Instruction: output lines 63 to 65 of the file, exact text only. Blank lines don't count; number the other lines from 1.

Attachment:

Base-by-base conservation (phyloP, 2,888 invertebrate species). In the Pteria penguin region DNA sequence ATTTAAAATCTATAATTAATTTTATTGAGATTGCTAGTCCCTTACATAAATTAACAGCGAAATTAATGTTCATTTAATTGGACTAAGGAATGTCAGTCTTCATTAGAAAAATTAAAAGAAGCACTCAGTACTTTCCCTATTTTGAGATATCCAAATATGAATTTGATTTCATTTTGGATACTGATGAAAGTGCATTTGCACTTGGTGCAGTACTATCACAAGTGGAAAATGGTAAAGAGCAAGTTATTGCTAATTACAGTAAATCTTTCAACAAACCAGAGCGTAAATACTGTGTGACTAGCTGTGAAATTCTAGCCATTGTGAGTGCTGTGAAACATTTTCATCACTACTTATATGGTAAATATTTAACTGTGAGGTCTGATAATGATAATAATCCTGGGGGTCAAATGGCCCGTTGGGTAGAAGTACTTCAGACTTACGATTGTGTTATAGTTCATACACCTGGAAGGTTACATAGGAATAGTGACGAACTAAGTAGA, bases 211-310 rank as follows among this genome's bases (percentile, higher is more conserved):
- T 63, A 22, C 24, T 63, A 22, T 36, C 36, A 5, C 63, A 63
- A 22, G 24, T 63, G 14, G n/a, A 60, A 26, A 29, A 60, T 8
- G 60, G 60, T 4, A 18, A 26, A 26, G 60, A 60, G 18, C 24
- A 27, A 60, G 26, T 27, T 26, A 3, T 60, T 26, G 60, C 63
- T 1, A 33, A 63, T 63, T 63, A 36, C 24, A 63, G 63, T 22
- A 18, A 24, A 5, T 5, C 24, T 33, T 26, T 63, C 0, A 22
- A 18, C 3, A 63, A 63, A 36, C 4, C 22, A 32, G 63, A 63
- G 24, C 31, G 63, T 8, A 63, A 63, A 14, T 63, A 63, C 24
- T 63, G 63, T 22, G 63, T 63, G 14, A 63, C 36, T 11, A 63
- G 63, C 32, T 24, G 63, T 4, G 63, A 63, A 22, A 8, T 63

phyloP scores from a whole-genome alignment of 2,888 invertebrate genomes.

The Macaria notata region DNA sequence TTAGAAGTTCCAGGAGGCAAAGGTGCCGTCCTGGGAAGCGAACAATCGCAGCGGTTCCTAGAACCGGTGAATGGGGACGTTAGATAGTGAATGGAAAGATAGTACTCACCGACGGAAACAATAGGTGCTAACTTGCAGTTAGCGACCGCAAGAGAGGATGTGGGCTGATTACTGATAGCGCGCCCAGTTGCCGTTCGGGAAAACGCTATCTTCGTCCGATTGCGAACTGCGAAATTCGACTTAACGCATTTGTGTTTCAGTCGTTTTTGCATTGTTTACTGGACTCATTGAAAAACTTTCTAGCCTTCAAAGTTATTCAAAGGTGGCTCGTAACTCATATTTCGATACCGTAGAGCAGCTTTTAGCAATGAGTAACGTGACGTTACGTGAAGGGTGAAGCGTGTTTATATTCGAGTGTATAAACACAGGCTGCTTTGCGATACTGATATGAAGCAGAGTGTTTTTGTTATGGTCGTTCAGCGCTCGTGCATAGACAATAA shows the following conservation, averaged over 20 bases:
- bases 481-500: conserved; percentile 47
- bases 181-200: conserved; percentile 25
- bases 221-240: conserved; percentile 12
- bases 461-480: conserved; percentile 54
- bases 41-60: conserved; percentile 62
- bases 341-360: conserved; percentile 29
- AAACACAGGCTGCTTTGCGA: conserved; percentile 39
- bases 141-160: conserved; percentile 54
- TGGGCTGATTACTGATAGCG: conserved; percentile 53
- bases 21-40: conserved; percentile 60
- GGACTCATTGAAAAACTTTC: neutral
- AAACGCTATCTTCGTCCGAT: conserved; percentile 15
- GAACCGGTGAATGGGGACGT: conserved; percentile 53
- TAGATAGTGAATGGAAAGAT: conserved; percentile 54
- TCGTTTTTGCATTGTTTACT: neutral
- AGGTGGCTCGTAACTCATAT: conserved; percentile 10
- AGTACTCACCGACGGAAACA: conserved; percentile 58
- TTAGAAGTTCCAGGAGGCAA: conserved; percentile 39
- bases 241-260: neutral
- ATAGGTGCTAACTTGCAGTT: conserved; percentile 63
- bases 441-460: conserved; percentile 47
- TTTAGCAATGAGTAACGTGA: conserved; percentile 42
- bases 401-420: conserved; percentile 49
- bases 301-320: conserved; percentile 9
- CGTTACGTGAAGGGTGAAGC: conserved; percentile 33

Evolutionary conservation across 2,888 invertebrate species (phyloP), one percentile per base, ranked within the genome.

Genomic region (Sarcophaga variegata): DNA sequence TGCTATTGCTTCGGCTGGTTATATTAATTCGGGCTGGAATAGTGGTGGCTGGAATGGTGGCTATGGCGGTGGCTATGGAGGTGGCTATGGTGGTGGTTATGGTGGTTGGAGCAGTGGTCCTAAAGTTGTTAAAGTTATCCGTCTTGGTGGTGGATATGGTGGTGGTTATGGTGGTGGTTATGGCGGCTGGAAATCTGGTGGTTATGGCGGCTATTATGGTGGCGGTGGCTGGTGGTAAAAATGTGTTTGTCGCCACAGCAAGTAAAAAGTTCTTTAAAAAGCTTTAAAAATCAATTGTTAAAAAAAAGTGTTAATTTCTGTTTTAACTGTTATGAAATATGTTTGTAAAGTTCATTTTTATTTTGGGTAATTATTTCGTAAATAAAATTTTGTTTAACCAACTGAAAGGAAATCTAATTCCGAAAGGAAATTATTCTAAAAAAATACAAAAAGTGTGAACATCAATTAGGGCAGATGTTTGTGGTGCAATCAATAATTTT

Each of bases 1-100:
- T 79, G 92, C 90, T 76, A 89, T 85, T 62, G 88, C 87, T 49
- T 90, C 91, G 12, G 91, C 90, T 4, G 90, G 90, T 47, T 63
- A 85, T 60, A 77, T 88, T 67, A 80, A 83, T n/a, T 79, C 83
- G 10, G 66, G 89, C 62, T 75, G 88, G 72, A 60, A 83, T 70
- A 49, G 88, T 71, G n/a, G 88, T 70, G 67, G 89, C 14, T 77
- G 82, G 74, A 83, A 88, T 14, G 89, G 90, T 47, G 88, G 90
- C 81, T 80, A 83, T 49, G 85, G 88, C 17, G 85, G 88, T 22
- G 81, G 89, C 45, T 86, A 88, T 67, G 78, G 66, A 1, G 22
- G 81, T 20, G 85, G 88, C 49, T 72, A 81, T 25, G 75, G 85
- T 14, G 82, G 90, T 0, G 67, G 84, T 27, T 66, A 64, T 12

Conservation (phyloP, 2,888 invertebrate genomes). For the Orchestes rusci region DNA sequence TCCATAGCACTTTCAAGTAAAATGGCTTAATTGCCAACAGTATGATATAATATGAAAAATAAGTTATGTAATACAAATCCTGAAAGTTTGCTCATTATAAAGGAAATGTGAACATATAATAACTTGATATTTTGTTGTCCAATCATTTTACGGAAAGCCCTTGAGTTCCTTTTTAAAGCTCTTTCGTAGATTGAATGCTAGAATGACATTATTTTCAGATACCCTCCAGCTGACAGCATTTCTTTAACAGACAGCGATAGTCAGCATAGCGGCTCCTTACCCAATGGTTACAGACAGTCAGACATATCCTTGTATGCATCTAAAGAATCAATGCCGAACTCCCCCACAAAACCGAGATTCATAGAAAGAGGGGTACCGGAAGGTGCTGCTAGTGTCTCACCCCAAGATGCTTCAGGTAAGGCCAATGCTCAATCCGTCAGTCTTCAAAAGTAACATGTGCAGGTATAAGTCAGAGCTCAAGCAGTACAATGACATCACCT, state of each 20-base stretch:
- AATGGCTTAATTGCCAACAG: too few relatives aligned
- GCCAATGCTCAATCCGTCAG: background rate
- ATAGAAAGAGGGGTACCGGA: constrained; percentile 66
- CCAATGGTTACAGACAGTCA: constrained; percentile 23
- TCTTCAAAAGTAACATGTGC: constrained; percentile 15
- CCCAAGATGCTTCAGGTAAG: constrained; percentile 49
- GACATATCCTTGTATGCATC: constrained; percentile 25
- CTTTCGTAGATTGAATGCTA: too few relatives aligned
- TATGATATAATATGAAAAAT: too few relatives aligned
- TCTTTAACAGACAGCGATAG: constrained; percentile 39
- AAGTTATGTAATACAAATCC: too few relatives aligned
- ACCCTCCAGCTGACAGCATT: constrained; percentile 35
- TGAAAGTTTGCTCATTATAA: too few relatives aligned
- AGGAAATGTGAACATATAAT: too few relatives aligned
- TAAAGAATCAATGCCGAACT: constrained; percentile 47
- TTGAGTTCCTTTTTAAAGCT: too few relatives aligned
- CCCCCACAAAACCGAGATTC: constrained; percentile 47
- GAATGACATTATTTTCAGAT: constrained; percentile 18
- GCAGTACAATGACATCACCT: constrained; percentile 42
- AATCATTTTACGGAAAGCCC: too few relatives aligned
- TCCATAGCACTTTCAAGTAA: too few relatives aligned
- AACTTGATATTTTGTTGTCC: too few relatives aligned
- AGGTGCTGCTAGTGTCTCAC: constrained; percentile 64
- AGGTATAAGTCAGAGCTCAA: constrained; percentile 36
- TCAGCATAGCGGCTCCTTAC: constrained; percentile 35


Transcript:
- AAGTTATGTAATACAAATCC: too few relatives aligned
- ACCCTCCAGCTGACAGCATT: constrained; percentile 35
- TGAAAGTTTGCTCATTATAA: too few relatives aligned